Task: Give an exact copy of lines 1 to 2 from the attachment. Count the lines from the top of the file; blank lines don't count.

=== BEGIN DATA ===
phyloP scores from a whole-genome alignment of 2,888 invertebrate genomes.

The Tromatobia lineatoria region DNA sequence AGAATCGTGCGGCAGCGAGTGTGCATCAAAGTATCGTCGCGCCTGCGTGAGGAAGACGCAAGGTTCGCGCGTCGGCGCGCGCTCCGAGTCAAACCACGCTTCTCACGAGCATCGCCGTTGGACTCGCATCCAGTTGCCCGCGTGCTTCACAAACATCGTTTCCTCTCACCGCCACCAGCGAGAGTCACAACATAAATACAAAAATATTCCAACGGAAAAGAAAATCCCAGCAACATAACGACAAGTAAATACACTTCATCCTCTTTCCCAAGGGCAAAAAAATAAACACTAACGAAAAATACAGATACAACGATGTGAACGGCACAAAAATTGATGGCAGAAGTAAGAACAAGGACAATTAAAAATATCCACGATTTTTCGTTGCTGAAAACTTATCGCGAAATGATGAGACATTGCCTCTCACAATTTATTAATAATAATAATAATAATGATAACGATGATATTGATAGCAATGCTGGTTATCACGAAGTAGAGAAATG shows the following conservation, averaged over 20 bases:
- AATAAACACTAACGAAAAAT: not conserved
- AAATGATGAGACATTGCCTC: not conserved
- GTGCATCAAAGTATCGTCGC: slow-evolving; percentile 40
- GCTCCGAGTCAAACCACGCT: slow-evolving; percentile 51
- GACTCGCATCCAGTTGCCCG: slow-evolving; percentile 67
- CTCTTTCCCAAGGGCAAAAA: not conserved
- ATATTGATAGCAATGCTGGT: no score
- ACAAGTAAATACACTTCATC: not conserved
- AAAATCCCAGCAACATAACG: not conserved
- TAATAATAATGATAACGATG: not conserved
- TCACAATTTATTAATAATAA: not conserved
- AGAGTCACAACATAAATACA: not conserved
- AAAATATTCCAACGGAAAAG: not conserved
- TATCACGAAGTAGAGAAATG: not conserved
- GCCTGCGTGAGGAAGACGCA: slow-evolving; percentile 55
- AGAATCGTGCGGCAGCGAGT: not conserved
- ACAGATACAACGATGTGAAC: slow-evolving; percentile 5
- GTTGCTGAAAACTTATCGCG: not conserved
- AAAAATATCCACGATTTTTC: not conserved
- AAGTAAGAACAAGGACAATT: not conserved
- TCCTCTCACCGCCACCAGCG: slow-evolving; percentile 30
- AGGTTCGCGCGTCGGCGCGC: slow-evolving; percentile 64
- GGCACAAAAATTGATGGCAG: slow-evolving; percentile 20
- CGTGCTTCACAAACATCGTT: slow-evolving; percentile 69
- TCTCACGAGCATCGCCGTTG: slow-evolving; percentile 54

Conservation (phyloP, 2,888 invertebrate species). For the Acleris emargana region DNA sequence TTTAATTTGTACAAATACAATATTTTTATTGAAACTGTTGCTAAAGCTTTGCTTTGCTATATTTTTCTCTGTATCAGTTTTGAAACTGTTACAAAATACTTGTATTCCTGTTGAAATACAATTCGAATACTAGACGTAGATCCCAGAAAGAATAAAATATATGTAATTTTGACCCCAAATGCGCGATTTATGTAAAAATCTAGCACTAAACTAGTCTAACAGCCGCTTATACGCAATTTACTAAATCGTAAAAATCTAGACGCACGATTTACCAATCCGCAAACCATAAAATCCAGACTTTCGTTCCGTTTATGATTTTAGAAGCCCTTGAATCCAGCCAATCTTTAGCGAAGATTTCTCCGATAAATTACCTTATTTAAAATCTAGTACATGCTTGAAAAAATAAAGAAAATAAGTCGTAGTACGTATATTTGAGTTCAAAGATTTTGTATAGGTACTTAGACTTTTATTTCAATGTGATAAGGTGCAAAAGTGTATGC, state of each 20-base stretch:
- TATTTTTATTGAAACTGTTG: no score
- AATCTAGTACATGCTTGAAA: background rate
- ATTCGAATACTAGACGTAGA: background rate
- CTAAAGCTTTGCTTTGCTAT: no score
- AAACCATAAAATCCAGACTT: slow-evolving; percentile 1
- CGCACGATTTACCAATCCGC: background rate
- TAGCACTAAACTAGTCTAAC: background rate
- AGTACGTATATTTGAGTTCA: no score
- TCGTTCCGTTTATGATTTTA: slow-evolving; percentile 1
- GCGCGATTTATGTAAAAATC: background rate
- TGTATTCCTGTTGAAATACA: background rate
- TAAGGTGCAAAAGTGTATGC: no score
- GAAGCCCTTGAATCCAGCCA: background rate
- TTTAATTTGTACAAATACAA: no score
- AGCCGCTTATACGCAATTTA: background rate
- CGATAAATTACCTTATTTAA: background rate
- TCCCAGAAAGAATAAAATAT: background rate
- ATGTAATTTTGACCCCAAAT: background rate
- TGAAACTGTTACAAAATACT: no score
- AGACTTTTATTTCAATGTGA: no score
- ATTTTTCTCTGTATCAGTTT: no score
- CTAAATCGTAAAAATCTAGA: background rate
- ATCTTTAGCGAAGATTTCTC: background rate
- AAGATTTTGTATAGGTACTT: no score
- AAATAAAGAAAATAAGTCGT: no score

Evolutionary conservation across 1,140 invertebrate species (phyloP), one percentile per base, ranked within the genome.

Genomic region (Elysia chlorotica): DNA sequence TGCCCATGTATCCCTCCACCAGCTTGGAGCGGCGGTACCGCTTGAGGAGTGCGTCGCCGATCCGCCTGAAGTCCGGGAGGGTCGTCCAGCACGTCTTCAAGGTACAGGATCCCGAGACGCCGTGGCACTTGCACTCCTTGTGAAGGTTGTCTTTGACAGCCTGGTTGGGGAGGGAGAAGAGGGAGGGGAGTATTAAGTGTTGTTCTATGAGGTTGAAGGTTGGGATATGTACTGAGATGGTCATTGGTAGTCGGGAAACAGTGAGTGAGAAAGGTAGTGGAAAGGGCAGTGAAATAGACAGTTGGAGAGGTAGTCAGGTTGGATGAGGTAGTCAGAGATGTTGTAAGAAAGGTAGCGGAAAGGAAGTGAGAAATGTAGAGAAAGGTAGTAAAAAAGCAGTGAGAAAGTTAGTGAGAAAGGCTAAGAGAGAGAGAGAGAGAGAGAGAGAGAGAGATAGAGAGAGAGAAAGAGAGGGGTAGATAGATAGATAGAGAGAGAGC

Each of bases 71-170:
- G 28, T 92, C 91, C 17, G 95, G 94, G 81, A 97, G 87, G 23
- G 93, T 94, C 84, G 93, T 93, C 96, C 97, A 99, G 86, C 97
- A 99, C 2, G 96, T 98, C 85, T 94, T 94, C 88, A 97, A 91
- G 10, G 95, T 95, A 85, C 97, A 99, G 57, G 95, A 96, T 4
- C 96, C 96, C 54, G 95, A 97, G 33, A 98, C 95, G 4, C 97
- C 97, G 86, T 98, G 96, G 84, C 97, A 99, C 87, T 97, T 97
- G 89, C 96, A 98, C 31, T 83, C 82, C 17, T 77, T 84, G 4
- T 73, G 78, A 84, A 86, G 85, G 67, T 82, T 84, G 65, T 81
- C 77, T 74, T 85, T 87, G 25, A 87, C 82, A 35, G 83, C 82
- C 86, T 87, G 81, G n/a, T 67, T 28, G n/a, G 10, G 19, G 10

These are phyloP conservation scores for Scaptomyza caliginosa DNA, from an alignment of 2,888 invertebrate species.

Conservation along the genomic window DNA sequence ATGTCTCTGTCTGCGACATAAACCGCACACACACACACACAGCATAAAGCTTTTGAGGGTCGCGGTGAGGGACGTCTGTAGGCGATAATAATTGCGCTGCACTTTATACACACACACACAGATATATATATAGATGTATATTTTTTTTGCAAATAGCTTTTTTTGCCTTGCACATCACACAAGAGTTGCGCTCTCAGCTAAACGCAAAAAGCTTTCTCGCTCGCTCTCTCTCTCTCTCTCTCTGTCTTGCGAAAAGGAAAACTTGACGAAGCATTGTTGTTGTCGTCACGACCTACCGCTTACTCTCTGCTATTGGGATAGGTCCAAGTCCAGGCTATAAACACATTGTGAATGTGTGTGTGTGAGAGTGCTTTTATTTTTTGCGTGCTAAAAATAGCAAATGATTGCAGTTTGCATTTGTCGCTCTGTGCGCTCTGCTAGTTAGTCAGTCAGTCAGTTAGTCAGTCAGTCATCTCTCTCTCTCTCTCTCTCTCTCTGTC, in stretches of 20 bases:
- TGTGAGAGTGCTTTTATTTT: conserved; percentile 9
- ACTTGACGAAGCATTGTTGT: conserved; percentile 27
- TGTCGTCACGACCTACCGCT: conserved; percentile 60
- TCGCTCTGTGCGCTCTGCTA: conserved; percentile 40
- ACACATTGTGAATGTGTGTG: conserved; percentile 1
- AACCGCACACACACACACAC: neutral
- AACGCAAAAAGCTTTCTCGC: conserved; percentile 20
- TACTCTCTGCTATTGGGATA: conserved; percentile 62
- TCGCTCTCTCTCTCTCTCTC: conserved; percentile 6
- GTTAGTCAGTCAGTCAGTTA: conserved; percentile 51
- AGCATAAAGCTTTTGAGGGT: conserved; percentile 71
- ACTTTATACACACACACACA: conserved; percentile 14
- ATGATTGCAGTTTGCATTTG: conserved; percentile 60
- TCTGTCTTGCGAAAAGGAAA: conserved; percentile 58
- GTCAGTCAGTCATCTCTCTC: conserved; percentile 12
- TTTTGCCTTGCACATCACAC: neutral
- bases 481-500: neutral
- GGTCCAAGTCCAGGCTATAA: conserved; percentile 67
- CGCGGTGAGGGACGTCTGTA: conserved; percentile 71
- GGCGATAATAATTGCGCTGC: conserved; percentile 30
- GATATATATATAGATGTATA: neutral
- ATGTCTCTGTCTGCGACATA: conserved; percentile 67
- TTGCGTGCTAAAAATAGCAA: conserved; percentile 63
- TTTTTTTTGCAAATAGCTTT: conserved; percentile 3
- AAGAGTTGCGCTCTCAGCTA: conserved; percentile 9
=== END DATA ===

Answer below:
phyloP scores from a whole-genome alignment of 2,888 invertebrate genomes.

The Tromatobia lineatoria region DNA sequence AGAATCGTGCGGCAGCGAGTGTGCATCAAAGTATCGTCGCGCCTGCGTGAGGAAGACGCAAGGTTCGCGCGTCGGCGCGCGCTCCGAGTCAAACCACGCTTCTCACGAGCATCGCCGTTGGACTCGCATCCAGTTGCCCGCGTGCTTCACAAACATCGTTTCCTCTCACCGCCACCAGCGAGAGTCACAACATAAATACAAAAATATTCCAACGGAAAAGAAAATCCCAGCAACATAACGACAAGTAAATACACTTCATCCTCTTTCCCAAGGGCAAAAAAATAAACACTAACGAAAAATACAGATACAACGATGTGAACGGCACAAAAATTGATGGCAGAAGTAAGAACAAGGACAATTAAAAATATCCACGATTTTTCGTTGCTGAAAACTTATCGCGAAATGATGAGACATTGCCTCTCACAATTTATTAATAATAATAATAATAATGATAACGATGATATTGATAGCAATGCTGGTTATCACGAAGTAGAGAAATG shows the following conservation, averaged over 20 bases: